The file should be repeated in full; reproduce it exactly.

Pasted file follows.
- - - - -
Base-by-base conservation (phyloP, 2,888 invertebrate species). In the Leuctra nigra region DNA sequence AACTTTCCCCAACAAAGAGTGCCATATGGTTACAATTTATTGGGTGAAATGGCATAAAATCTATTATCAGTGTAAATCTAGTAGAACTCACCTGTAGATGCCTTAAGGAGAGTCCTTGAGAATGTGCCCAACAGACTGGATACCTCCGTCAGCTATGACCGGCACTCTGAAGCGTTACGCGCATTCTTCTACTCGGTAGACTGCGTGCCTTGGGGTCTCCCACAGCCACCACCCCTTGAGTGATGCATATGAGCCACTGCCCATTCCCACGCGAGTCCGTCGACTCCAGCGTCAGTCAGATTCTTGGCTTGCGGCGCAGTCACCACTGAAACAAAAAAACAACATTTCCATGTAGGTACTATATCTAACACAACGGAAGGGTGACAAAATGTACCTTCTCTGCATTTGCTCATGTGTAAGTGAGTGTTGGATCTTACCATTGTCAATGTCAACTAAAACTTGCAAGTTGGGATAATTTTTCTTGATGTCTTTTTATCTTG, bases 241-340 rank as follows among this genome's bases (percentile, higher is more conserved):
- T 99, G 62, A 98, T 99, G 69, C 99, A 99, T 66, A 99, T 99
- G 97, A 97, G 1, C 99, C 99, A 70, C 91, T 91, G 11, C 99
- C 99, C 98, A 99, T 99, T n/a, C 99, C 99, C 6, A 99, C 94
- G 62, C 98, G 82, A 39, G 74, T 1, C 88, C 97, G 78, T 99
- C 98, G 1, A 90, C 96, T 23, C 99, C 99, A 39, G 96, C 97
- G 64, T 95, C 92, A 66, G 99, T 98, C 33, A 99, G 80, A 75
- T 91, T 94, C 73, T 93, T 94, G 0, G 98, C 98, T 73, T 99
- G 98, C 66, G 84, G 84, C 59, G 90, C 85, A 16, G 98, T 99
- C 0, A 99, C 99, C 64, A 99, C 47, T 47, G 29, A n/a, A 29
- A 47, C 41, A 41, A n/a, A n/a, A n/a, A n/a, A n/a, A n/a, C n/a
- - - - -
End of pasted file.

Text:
Base-by-base conservation (phyloP, 2,888 invertebrate species). In the Leuctra nigra region DNA sequence AACTTTCCCCAACAAAGAGTGCCATATGGTTACAATTTATTGGGTGAAATGGCATAAAATCTATTATCAGTGTAAATCTAGTAGAACTCACCTGTAGATGCCTTAAGGAGAGTCCTTGAGAATGTGCCCAACAGACTGGATACCTCCGTCAGCTATGACCGGCACTCTGAAGCGTTACGCGCATTCTTCTACTCGGTAGACTGCGTGCCTTGGGGTCTCCCACAGCCACCACCCCTTGAGTGATGCATATGAGCCACTGCCCATTCCCACGCGAGTCCGTCGACTCCAGCGTCAGTCAGATTCTTGGCTTGCGGCGCAGTCACCACTGAAACAAAAAAACAACATTTCCATGTAGGTACTATATCTAACACAACGGAAGGGTGACAAAATGTACCTTCTCTGCATTTGCTCATGTGTAAGTGAGTGTTGGATCTTACCATTGTCAATGTCAACTAAAACTTGCAAGTTGGGATAATTTTTCTTGATGTCTTTTTATCTTG, bases 241-340 rank as follows among this genome's bases (percentile, higher is more conserved):
- T 99, G 62, A 98, T 99, G 69, C 99, A 99, T 66, A 99, T 99
- G 97, A 97, G 1, C 99, C 99, A 70, C 91, T 91, G 11, C 99
- C 99, C 98, A 99, T 99, T n/a, C 99, C 99, C 6, A 99, C 94
- G 62, C 98, G 82, A 39, G 74, T 1, C 88, C 97, G 78, T 99
- C 98, G 1, A 90, C 96, T 23, C 99, C 99, A 39, G 96, C 97
- G 64, T 95, C 92, A 66, G 99, T 98, C 33, A 99, G 80, A 75
- T 91, T 94, C 73, T 93, T 94, G 0, G 98, C 98, T 73, T 99
- G 98, C 66, G 84, G 84, C 59, G 90, C 85, A 16, G 98, T 99
- C 0, A 99, C 99, C 64, A 99, C 47, T 47, G 29, A n/a, A 29
- A 47, C 41, A 41, A n/a, A n/a, A n/a, A n/a, A n/a, A n/a, C n/a